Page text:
Police are calling a double shooting in downtown Baltimore that left a man in critical condition — the third violent incident in the heart of the city since Saturday — an "isolated and targeted" attack and stressed that the area remains safe.
Anthony Guglielmi, the department's chief spokesman, said the shooting broke out at 2 a.m. Tuesday as officers were trying to control a crowd leaving The Block, the city's hub of strip clubs on East Baltimore Street near City Hall and police headquarters.
Two men — 20-year-old twins — were in custody, and police said both the suspects and male victim had criminal drug histories. A woman was also shot in the foot.
"The police response has been what it should be — officers were in the area. They made swift arrests and took these guys into custody," Guglielmi said. "What really remains the problem is these illegal guns. The mayor and police commissioner are trying to change the culture that it's not acceptable to walk around with an illegal gun. We're going to need some help."
The shooting comes days after a city police officer was shot and wounded as he confronted an armed man in the area of North Calvert and East Baltimore streets, a short distance from Tuesday's shooting. Three officers returned fire, sending bullets flying up Calvert Street and injuring the suspect.
Later Saturday, a man was reported stabbed at Light Street and Lombard Street, also in the downtown area. But police said the incidents were not cause for alarm or new deployments.
"Downtown is very safe," Guglielmi said Tuesday. "This is an isolated, targeted incident. The suspect and [male] victim had some issue with each other, and we're trying to find out what that is."
But the shooting incidents had the potential to injure others, with both occurring as bars and clubs were letting out, in an area where police have set up traffic controls to manage the exodus of patrons at last call.
Two others were killed earlier this year in separate incidents downtown — a 26-year-old Marine shot at a Baltimore Street hookah bar, and a security guard at the Bank of America building who was breaking up an argument on Light Street.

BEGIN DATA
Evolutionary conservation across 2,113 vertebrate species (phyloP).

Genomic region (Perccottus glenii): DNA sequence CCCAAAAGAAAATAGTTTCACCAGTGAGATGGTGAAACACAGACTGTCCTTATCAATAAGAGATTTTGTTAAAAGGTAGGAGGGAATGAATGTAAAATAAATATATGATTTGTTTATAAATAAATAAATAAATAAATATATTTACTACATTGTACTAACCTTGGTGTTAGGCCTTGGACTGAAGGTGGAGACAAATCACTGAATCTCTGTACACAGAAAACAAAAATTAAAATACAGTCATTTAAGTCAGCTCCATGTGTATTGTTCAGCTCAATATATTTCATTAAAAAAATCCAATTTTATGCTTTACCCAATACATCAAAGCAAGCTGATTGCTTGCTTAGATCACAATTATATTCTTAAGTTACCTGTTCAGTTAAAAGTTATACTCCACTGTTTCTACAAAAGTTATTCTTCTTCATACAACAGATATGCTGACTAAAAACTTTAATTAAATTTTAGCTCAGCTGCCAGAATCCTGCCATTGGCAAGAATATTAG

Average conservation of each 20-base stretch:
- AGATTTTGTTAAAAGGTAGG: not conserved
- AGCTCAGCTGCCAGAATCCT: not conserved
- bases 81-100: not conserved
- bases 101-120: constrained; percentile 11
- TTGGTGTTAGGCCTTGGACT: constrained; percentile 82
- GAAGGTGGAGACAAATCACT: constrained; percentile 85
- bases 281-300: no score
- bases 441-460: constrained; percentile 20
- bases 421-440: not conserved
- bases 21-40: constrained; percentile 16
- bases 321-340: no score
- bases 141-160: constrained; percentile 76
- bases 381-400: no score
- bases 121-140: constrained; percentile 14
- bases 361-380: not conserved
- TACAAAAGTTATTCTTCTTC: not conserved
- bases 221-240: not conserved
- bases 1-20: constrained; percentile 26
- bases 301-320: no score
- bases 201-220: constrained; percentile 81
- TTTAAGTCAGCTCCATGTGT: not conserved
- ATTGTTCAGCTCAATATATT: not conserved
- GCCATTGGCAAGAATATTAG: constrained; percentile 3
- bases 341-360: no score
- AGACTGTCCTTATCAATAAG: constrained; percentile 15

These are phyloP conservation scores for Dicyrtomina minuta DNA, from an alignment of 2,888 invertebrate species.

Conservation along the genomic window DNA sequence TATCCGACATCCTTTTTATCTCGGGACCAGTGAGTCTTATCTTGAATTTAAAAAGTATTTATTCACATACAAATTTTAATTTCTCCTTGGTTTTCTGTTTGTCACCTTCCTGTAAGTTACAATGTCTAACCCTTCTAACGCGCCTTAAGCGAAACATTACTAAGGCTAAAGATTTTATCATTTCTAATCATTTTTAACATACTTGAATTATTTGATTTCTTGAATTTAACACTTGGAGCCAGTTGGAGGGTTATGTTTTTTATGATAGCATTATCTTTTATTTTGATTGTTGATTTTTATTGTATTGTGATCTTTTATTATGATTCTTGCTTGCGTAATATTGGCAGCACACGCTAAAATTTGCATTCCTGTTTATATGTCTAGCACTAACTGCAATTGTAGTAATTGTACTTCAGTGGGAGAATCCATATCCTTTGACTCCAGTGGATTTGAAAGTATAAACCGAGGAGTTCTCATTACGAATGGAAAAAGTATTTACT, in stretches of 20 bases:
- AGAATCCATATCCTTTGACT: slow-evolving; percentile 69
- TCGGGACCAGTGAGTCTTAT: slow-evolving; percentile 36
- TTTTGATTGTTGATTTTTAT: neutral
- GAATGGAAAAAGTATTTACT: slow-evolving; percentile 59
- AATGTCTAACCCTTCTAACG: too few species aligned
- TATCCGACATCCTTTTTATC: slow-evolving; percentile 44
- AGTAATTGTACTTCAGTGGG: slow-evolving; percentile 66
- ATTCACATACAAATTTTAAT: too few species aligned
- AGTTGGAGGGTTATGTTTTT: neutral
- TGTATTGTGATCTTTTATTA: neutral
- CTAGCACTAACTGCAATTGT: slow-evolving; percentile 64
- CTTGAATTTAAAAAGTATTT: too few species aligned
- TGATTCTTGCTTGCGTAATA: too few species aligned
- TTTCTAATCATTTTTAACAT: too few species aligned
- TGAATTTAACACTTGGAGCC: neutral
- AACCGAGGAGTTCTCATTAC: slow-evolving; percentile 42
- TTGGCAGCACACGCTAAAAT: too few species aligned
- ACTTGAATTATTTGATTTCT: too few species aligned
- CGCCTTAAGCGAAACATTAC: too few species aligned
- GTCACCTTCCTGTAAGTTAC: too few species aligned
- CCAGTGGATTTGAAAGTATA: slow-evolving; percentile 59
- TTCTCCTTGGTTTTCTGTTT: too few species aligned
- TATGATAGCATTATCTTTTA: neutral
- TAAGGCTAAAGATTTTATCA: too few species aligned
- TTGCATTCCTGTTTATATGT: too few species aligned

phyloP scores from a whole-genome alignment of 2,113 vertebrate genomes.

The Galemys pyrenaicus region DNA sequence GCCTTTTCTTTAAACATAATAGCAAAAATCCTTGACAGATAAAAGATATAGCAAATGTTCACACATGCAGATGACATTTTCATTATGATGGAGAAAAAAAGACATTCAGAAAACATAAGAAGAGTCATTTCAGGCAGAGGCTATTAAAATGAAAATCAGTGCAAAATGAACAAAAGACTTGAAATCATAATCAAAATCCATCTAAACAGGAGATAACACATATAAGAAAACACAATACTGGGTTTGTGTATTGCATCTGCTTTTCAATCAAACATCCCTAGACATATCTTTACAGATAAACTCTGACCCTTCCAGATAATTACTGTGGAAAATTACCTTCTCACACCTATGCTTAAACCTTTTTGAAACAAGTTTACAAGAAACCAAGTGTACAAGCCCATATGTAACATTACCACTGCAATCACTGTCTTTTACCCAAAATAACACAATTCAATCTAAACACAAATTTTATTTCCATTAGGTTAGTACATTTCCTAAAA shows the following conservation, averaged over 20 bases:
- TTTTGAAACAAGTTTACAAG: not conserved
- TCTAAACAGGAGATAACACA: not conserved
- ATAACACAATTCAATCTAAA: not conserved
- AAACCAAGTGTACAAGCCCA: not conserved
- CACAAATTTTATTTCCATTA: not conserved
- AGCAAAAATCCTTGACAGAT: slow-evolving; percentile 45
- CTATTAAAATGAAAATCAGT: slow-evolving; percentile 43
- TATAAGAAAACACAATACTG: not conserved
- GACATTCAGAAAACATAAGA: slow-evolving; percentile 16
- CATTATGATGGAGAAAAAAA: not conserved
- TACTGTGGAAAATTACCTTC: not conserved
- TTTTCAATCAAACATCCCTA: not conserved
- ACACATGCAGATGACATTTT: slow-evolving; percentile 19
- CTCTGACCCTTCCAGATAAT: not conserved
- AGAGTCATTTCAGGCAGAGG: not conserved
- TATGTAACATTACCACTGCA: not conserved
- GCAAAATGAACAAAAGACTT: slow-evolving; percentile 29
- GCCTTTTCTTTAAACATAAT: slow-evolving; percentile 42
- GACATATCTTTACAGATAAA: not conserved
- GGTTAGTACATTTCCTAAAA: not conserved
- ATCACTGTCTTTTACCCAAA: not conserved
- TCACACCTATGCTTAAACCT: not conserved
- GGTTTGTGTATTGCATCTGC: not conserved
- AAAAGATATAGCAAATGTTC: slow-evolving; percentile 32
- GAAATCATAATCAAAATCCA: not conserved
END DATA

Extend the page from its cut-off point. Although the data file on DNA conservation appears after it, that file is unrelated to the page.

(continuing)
J. Kirby Fowler Jr., president of the Downtown Partnership, called the shootings troubling and said residents and businesses that have moved into the area in droves in recent years "deserve a peaceful environment during the day as well as the night."
He said there have been "very few incidences of violence this year" in the downtown area, and those that have occurred were primarily late at night and are connected to The Block, whose businesses he said need to contribute money for overtime police coverage.
"Last year, the partnership persuaded four clubs to pay for overtime police coverage, and, as a result, the amount of violent crime on The Block has fallen," he said. "More clubs must do the same."
Police said the female victim in Tuesday's shooting, who worked as a dancer at a strip club, was leaving with a man when the shooters approached and opened fire. Officers in the area heard four or five gunshots and found the victims in the first block of Commerce Street.
The man was shot in the upper chest area and taken to Maryland Shock Trauma Center, where he was listed in "very critical" condition as of late Tuesday afternoon, Guglielmi said. The woman was found inside a vehicle, suffering from a gunshot wound to the left foot.
After receiving a description of the suspects' vehicle, plainclothes officers made a traffic stop on Martin Luther King Boulevard and took the two men into custody. A handgun was recovered and was being processed for evidence, though police said it "appeared to have just been fired."
The men were not identified, pending formal charges.
Guglielmi said the suspects had drug histories and no violent crimes in their background, unlike the man accused of shooting Officer Todd Strohman on Saturday, who had been released from prison in May after serving time for handgun and armed-robbery convictions.
But Guglielmi said both incidents highlighted the need to send a tougher message to those who carry illegal guns around the city.
"If the criminal justice system does its job, these gun toting criminals will not be wandering our streets in the middle of the night," said City Councilman William H. Cole IV, who represents the downtown area.